Stars: Ben Platt, Julianne Moore, Kaitlyn Dever, Amy Adams, Danny Pino, Amandla Stenberg, Colton Ryan, Nik Dodani
Writer: Steven Levenson, music and lyrics by Benj Pasek & Justin Paul
Director: Stephen Chbosky
Distributor: Universal Pictures
Release Date: September 24, 2021
DEAR EVAN HANSEN is a new musical film, based on the stage production, which won Tony Awards for Best Musical, Best Book of a Musical, Best Original Score Written for the Theatre, and Best Performance by an Actor in a Leading Role in a Musical.
Not having seen the live version, this reviewer cannot make any comparisons, only evaluate the movie on its own terms. Steven Levenson, who wrote the stage edition, adapted the screenplay, and original composers/lyricists Benj Pasek and Justin Paul reprise their duties here.
Ben Platt, who won the aforementioned Actor Tony as Evan Hansen, recreates his role here. Evan is a high school senior struggling with anxiety, depression and anorexia, among other things. Platt has a great voice and a persuasive attitude, even if he looks a little older than seventeen.
DEAR EVAN HANSEN starts with an angsty rock ballad, as our protagonist contemplates his paralyzing self-disgust. His therapist has advised Evan to write a letter to himself – hence “Dear Evan Hansen.” Evan’s self-address musings begin with forced optimism, but devolve into anguish.
Evan has a crush on high schoolmate Zoe Murphy (Kaitlyn Dever), but barely knows her rage-filled brother Connor (Colton Ryan, also a veteran of the Broadway version). Through a convoluted set of circumstances, Connor winds up with the “Dear Evan Hansen” letter.
Then Connor commits suicide. When the letter is found with him, his mother (Amy Adams) and stepfather (Danny Pino) assume that Connor wrote the letter to someone who seems to know him well, i.e., Evan.
When the Murphys invite Evan to their home, it means so much to them to think that Connor had at least one friend – Evan – and that he at least tried to reach out, Evan doesn’t have the heart to correct them. In embellishing what Connor’s parents want to hear, Evan creates a fantasy best friendship with Connor; he also actually gets closer to Zoe.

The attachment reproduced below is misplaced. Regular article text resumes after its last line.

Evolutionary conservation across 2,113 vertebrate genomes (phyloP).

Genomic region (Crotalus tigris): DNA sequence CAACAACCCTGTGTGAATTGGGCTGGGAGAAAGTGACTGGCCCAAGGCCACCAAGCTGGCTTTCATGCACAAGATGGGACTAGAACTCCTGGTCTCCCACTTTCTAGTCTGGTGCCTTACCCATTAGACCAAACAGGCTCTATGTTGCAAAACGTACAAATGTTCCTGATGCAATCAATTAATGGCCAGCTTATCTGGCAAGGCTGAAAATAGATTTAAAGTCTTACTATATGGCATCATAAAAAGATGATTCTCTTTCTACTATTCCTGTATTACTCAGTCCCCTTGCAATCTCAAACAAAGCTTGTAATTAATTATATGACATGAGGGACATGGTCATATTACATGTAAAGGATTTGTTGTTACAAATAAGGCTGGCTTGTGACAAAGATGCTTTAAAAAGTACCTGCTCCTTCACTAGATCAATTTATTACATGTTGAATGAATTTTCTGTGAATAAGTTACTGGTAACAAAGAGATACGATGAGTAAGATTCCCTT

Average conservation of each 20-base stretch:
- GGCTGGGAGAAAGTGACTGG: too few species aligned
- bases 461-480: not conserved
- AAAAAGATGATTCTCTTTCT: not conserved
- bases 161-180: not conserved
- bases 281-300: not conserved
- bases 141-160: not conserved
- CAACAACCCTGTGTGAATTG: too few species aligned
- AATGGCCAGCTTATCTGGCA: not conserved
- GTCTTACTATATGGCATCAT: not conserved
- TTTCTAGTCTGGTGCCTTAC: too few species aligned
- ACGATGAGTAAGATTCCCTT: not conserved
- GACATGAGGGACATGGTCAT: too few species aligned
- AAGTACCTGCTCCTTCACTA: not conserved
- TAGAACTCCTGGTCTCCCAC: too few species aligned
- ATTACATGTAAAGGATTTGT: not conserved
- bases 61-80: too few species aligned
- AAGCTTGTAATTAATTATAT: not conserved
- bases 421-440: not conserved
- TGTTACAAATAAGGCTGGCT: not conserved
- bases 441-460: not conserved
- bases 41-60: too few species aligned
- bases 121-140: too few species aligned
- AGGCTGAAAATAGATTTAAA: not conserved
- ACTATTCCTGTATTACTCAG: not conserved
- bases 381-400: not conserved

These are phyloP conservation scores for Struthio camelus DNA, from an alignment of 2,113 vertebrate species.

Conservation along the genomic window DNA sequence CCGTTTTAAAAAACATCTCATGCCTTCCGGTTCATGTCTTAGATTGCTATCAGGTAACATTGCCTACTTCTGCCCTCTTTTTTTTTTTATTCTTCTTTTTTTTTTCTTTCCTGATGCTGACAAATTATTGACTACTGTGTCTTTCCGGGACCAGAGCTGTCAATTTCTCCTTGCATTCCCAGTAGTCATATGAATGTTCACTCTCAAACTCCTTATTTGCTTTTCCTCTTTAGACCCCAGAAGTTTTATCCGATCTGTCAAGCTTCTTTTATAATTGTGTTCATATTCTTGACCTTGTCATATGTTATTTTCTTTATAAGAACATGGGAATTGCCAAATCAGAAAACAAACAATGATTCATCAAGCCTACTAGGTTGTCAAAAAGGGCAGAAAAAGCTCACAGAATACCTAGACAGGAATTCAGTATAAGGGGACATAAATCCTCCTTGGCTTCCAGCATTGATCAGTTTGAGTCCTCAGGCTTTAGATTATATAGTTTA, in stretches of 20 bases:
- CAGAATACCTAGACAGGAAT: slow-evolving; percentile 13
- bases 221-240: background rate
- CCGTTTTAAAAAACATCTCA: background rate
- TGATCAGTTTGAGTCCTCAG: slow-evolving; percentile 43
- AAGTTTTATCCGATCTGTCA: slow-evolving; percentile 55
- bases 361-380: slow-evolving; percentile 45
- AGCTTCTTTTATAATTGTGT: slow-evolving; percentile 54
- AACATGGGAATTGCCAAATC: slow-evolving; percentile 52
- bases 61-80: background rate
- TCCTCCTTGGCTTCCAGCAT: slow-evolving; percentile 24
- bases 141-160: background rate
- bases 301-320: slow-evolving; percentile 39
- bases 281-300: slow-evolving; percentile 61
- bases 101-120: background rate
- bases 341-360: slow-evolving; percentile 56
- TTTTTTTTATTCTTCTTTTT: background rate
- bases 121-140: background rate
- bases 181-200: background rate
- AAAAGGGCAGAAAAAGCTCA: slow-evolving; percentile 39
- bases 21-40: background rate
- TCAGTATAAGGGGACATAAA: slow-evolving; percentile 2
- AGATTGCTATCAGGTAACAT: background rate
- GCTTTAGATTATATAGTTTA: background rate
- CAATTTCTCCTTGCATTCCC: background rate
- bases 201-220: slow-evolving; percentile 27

And then, as these things do, the deception takes on a life of its own.
On the one hand, DEAR EVAN HANSEN has a pleasingly quasi-classical plot device, revolving as it does around a misunderstood missive. The score is mostly folk-rock, in the style of Stephen Schwartz. It’s well-sung by performers with strong singing chops and plenty of emotion, and the comforting lyrics have clearly struck a nerve with many theatregoers.
Standouts in the cast include Ryan, who is exuberant in imaginary flashbacks, the ever-excellent Dever, and Amandla Stenberg as a seemingly popular student who has her own issues.
But film director Stephen Chbosky appears to be a little unsure of how much he wants to open up the material. We do go outdoors, but somehow DEAR EVAN HANSEN feels very much like an interior piece, even when a song is about green trees and open skies.
Class also enters the storyline, and here the production makes a common but still distracting mistake. Evan and his mother (an on-target Julianne Moore) are meant to be struggling financially. They don’t have to live in a roach-filled apartment, but their house looks to be as big as the one owned by the better-off Murphys.
The storyline doesn’t resolve with any particular cleverness; we feel like we’re meant to get more out of the ending than we’re given. This may be one of those works that needs the power of shared space between actors and audience to fully come to life. Here, there’s a bit of a sense by the end that this is a better-than-usual very special episode of a high school drama.
Still, mental health, particularly for adolescents, is always worth examining, and if DEAR EVAN HANSEN’s gentle, encouraging songs give anybody hope, that’s good.
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Article: Movie Review: DEAR EVAN HANSEN